With the recent reopening of gyms and sports facilities following months of COVID-19-induced closure, the “Women in Sports” programme, which started in November 2020, aims at enabling dozens of female graduates and senior students to join these workplaces in April 2021.
The project, which is being implemented in partnership with the Ministry of Youth (MoY) and the Mudarib (coach) company and in coordination with local universities, equips the participants with critical labour market technical and practical skills through intensive training.
I am learning very necessary skills to become a qualified coach."Lujain Al Sharman, who graduated in 2020 from the University of Jordan, in the capital, Amman.
Under its pilot phase, the initiative selected 75 female graduates and senior students out of 200 applicants following rigorous assessments in line with ILO standards.
The programme helps me prepare mentally and practically to compete in the labour market."Rahaf Harb, 21, a senior student at the Hashemite University, northwest of Amman.
Government figures estimate the number of unemployed physical education graduates at 6,500 persons, 68 percent of whom are female.
The MoY says more than 1,200 physical education students are graduated annually.
Funded by the Swedish International Development Cooperation Agency (SIDA) and in collaboration with UNWOMEN, “Women in Sports” is designed to help reduce unemployment, and break misconceptions and stereotypes about women capabilities.
I am proud of Sweden’s support for, and partnership with, the ILO and the MoY, providing women and youth in Jordan with more (and better) job opportunities."Swedish Ambassador to Jordan, Alexandra Rydmark.
“Women make up half of the world’s population, and it is both socially and economically smart to invest in their economic empowerment. Women’s and youth participation in the labour market increases a country’s economic growth,” Rydmark added.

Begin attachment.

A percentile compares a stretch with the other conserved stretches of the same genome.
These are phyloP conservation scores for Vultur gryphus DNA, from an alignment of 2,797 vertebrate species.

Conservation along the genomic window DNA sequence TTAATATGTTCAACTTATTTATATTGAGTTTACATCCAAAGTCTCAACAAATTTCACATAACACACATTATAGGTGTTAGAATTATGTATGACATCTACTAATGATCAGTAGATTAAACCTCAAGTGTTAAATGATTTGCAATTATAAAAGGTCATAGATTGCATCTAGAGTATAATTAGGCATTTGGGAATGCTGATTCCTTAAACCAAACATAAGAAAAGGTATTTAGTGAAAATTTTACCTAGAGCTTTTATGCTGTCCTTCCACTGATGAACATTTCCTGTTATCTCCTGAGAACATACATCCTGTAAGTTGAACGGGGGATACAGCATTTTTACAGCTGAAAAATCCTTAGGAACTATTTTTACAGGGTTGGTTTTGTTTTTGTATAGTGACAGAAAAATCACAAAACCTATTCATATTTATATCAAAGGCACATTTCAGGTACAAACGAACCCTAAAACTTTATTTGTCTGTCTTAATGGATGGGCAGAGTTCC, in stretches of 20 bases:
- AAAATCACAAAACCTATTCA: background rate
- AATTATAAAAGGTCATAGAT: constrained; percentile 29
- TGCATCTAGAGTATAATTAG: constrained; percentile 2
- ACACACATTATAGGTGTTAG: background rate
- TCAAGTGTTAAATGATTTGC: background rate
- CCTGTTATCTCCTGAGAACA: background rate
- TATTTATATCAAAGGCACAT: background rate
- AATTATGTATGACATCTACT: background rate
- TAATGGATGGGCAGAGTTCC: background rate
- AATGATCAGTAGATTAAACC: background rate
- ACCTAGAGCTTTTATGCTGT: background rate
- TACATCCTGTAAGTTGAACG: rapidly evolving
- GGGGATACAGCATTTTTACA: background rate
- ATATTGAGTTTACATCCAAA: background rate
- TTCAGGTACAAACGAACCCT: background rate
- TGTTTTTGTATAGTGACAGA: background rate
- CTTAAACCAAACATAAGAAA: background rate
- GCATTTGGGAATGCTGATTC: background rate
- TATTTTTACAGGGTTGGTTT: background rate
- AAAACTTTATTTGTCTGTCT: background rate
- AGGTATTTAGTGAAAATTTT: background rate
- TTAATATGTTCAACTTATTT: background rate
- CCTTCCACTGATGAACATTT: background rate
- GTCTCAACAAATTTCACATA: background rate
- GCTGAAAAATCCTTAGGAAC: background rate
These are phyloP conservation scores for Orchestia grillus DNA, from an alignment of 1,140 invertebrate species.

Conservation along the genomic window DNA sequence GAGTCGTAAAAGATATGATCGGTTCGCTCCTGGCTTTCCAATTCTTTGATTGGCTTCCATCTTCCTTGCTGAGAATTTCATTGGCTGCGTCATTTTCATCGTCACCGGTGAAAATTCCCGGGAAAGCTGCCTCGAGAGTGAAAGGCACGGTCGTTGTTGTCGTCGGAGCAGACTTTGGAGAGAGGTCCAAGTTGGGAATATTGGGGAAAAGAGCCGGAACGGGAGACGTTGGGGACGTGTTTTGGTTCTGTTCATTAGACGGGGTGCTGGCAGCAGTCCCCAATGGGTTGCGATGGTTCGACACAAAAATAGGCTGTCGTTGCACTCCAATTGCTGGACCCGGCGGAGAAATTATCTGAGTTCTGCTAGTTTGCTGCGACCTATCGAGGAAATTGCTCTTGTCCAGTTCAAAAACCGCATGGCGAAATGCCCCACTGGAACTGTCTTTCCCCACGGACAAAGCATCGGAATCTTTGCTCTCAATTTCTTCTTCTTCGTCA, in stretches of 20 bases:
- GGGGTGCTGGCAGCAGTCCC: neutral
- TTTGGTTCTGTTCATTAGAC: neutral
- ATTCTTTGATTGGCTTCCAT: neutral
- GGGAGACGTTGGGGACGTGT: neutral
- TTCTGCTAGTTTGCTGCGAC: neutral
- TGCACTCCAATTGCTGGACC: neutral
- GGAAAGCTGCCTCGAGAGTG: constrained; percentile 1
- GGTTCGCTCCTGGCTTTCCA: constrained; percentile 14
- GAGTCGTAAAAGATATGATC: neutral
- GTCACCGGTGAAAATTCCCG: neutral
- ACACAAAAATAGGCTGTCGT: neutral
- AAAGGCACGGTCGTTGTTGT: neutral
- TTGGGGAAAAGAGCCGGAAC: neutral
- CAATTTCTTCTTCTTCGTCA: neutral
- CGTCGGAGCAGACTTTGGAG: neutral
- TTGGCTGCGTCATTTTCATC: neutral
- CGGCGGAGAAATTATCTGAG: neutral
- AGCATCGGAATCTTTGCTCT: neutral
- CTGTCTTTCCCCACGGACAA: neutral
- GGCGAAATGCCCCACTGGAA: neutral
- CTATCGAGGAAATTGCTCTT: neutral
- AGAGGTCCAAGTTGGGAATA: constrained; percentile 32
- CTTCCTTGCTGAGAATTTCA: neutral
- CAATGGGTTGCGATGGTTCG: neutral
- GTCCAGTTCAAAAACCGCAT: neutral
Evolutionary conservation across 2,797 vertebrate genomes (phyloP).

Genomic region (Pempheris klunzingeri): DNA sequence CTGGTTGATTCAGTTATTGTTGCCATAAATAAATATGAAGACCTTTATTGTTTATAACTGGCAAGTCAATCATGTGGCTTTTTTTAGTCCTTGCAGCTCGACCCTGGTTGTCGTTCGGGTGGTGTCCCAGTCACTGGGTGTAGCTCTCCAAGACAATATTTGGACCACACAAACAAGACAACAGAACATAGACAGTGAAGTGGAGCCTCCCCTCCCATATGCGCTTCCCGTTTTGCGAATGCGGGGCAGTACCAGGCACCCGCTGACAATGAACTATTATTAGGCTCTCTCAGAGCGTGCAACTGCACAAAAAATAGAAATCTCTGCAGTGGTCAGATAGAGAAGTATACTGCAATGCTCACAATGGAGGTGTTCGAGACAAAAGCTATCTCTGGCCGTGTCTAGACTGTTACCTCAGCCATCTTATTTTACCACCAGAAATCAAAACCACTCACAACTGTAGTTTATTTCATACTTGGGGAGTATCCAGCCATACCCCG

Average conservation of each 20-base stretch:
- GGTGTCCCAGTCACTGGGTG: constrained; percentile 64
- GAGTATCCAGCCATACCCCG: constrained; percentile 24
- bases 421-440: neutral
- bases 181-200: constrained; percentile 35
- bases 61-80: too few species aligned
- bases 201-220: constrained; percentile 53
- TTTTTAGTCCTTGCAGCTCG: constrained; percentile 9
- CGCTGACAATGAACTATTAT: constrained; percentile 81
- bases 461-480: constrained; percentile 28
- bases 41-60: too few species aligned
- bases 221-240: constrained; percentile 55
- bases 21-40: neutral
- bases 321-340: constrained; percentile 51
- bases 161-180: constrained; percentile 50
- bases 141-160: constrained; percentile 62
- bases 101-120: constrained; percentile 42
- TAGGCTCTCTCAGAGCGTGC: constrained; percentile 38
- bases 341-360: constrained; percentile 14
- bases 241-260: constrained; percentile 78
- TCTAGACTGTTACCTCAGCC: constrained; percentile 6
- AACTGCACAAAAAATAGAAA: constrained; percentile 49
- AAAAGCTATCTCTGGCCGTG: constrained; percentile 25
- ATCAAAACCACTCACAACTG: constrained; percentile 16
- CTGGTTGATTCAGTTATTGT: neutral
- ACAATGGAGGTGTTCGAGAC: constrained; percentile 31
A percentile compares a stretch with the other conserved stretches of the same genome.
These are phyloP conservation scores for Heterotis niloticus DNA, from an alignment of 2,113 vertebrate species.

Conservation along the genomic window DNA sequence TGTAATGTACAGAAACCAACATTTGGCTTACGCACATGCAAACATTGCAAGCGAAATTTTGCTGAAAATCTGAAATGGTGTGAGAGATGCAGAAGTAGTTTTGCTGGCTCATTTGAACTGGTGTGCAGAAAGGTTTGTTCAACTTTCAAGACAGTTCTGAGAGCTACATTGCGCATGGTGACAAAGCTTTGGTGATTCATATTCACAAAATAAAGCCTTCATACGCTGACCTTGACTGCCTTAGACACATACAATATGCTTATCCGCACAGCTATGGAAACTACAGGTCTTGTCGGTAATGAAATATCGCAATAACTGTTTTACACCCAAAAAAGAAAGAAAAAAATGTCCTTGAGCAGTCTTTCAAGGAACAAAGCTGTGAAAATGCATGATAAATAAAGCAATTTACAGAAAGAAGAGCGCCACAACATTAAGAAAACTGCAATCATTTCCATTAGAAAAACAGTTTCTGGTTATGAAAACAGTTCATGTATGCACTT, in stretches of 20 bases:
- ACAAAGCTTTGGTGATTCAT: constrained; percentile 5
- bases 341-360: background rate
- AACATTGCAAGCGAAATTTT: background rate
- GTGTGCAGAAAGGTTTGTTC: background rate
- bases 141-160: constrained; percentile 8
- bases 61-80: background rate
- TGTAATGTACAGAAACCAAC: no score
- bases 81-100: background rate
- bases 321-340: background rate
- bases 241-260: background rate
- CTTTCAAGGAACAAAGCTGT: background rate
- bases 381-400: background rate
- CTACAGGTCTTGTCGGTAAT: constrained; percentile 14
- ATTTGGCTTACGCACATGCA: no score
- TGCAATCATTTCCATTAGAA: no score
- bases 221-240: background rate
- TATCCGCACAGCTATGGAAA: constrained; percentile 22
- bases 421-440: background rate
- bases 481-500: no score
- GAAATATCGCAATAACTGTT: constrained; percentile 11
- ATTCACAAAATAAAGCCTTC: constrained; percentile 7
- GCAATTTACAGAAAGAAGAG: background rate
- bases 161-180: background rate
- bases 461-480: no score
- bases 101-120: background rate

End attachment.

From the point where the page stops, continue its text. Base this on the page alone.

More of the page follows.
Rights and obligationsThe ILO in Jordan works on educating gyms and sports facilities on decent work principles, said Reem Aslan, chief technical advisor, ILO Decent Work for Women Programme in the country.
Aslan, who is also gender technical specialist, welcomed collaboration with the government and the private sector on addressing barriers to female labour force participation, which stands at 18 percent.
Investing in young people often creates better direct and indirect outcomes for the society and economy, including equal opportunity."Reem Aslan, chief technical advisor, ILO Decent Work for Women Programme in the country.
“Educating young people on workplace rights and obligations is a must,” she added.
Conducting an awareness session for the trainees, she said they “appeared energetic and in high spirits … the training hall was filled with enthusiasm.”
The idea of the initiative is based on building the capacity of the trainees, and help them explore their potential."Tariq Mustapha, 31, founder of Mudarib
The ILO and the MoY agreed at a recent meeting on the need for skill development programmes for fresh physical education graduates in order to create more jobs in the sector.
It is important that we support young people and enhance their capabilities through sustainable MoY programmes and partnership with the ILO."Minister of Youth, Mohammad Al Nabulsi.
Prior to COVID-19, unemployment rate among young Jordanians was 32 percent, but has increased due to the impact of the pandemic on Jordan, according to the Department of Statistics (DoS).
Unemployment rate for female university graduates is higher (87.2 percent) than that for male university graduates (26 percent), DoS figures show.
For more information, contact:
Chief Technical Advisor
Decent Work for Women Programme
International Labour Organization